January 12, 2016

Dear Lord, protect us from Ted Cruz

Curt Anderson, Politico - Occasionally, [Ted Cruz] offers a glimpse of his vanity and his need to be loved—such as the hilariously painful 15 hours of B-roll footage his campaign put on the Web for use by his super PACs. My favorite part of that footage is the multiple times he and his family practiced the prayer scene before a meal … once more, with feeling. There is nothing quite as genuine and humble as a rehearsed, made-for-TV prayer.

The other revealing scene is when Cruz is sitting on the couch with his mom and he says, “Not a day goes by that my mom is not lifting me up in prayer.” Then mom agrees saying, “It’s true.” But then, Cruz can’t help himself and he adds, “for hours at a time,” after which mom can’t take it anymore and very tellingly gives us a roll of the eyes that says it all.

My dad was a preacher for 40 years—a great one I might add. He gave me some sage advice: “Never trust a preacher who wears makeup.” There it is. Cruz is the televangelist candidate. (To be clear, not all televangelists are phony, just most of ’em.)

There is no denying that Cruz is a smart and gifted orator. But if you listen closely you will find that he sells everything with the exact same level of zeal. Whether he is condemning the Islamic State or ordering a ham sandwich, the invective is identical. When a speaker oversells everything, it calls everything he says into question, and it begs questions regarding authenticity and genuineness.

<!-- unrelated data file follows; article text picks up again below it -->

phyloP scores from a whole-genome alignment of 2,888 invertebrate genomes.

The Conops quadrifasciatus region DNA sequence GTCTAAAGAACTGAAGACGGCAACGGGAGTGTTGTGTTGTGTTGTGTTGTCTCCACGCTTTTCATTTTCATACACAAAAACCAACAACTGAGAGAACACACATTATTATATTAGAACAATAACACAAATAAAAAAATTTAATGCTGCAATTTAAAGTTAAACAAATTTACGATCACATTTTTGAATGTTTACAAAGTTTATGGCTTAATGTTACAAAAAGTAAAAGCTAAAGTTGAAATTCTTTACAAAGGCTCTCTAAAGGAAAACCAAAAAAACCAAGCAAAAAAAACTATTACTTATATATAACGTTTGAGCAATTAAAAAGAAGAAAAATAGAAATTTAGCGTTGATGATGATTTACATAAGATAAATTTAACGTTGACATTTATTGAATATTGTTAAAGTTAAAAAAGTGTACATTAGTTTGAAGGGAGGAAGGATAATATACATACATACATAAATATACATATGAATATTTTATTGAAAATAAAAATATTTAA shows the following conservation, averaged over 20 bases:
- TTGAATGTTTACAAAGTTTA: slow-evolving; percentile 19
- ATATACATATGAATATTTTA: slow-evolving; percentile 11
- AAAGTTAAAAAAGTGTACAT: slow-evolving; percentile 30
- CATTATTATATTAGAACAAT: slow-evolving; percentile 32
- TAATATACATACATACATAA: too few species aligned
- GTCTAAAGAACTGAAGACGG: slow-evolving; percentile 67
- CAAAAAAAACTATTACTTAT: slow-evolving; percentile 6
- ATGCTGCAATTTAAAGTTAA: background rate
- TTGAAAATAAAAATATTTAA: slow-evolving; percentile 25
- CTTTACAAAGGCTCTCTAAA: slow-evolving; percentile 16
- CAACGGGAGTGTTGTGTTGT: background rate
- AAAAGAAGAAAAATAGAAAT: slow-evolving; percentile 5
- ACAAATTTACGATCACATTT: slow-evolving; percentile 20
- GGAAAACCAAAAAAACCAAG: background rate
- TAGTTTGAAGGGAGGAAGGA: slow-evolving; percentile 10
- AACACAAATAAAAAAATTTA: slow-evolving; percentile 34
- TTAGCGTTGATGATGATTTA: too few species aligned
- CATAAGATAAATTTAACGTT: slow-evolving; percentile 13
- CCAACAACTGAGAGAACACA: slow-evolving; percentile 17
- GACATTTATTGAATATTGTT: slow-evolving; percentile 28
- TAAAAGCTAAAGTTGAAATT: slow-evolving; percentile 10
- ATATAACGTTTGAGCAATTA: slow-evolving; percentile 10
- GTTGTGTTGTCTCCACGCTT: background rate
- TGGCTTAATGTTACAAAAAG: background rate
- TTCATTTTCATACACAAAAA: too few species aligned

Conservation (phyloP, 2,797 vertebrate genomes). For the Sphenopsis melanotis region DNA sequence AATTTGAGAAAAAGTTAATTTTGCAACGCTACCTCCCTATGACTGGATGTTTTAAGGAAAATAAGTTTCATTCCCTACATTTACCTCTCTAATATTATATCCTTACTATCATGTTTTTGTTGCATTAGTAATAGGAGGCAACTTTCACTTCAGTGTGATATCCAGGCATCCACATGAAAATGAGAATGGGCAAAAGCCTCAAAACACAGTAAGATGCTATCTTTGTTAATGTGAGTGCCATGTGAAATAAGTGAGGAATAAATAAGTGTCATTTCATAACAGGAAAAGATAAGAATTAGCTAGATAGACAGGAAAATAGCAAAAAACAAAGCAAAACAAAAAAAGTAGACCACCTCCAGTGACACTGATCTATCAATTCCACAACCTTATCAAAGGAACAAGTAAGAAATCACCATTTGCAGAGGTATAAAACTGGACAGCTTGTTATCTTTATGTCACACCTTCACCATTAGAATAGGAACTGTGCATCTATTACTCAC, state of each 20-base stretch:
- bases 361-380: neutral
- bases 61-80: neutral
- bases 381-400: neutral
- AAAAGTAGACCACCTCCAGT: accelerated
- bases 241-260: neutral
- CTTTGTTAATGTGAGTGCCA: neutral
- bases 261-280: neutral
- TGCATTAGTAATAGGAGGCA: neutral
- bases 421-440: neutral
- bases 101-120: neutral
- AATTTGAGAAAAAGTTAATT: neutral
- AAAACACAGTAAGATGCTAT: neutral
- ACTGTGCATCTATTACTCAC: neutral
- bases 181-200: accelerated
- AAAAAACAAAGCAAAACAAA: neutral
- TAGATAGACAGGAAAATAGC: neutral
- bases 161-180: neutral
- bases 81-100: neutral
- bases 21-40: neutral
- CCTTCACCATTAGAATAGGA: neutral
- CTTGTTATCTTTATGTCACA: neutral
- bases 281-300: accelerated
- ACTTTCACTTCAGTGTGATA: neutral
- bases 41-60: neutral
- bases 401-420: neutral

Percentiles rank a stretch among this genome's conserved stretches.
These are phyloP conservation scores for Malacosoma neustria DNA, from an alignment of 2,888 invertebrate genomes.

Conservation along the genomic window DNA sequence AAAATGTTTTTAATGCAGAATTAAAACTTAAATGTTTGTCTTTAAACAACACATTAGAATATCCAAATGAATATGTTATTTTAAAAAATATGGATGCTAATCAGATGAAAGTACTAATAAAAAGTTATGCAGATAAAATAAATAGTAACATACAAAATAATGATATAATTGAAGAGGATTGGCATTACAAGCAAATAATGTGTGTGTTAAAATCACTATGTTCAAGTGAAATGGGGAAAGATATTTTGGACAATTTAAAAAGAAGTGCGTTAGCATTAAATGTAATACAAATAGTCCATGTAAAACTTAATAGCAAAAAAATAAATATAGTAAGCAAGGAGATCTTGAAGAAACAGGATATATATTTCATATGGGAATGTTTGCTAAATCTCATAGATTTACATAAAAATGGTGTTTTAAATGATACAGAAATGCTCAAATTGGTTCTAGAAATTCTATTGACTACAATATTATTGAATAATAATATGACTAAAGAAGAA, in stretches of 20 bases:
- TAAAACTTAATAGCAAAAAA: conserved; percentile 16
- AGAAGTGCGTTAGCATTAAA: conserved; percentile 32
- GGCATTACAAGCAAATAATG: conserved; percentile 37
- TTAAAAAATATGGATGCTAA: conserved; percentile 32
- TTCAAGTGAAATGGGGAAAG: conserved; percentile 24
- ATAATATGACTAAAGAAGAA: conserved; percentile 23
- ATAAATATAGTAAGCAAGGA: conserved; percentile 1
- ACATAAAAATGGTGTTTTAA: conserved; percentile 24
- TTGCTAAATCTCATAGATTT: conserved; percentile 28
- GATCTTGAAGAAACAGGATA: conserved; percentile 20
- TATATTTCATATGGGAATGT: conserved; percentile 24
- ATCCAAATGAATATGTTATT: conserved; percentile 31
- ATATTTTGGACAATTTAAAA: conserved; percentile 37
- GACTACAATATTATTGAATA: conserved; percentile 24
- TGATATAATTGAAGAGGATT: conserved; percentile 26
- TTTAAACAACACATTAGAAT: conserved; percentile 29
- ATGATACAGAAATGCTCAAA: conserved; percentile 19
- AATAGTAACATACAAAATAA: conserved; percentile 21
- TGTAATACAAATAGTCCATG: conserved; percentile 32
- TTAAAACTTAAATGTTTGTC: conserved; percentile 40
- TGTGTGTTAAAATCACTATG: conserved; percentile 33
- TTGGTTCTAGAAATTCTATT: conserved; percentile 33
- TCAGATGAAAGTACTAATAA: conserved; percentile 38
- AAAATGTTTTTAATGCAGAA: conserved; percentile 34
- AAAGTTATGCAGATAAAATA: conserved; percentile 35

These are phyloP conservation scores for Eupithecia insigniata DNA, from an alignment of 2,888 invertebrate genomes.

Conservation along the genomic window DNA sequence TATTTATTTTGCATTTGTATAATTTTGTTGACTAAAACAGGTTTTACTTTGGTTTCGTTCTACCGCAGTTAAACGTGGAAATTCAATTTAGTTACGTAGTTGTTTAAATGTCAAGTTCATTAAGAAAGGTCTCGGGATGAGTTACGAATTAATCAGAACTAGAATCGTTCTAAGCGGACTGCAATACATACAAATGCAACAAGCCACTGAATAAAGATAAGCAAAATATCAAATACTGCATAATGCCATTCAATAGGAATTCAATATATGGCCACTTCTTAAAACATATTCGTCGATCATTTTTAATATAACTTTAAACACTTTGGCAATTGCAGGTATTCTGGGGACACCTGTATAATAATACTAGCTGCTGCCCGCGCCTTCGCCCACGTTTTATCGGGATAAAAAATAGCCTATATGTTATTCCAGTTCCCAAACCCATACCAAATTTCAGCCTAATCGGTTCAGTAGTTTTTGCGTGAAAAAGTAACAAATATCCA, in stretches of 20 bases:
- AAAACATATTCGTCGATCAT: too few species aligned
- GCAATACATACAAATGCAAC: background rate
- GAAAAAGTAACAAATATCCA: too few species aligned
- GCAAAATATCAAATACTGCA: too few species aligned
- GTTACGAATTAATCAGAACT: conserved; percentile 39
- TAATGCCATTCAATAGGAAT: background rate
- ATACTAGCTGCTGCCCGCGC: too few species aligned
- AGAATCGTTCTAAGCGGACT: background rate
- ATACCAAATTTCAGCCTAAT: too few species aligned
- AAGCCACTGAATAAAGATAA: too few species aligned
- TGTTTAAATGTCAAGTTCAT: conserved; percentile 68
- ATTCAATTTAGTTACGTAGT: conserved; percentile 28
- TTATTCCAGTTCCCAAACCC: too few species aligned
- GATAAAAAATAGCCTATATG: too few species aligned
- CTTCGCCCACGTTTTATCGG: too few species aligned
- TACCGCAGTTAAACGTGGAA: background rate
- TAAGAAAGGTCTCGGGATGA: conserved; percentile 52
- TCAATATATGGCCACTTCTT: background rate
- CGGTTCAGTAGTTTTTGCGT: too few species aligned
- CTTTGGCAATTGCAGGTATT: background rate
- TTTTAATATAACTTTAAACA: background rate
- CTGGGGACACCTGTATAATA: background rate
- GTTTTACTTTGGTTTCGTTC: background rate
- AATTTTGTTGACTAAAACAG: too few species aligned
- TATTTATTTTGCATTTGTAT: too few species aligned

... Cruz will never tell you he made a mistake or changed his mind. We never see an authentic Cruz because we never see a vulnerable Cruz. He’s perfect—just ask him. He’s pure—just ask him.

Cruz’s view of himself was on full display in the CNBC debate in Colorado in October. All candidates were asked to show some vulnerability by sharing a few thoughts on their biggest weakness. Cruz answered first with a joke by saying, “I’m too agreeable, easygoing.” The crowd chuckled. So far, so good. But then Cruz got down to business, telling the watching nation about his biggest weakness—“You know, I think my biggest weakness is exactly the opposite. I’m a fighter. I am passionate about what I believe. I’ve been passionate my whole life about the Constitution.” There you have it. His biggest weakness is that he is wonderful. Oh, and in that 30-word riff, he managed to use the “I” word five times and “my” twice.


greg gerritt said...

Anyone who wants to be president should not be allowed to run. We would be better off if we picked the presidnet and Congress by lottery. then the poor would be represented as well.,

Anonymous said...

Nader said Bush wasn't a person he was a corporation. The point being that whatever personality a corporation has by default as profit maximized for the shareholders, that is every partisan politician today, particularly after Bush's Court remade all politicians in Bush's image in CU. Bernie doesn't go along, thinks people can alter the government, calls it a revolution. Trump is considered real because he is a corporation, whereas the others are merely corporate mascots as has been every president since GE's Reagan.

Corey said...

Cruz's dad believes he is the second coming, no joke, do a Google search about it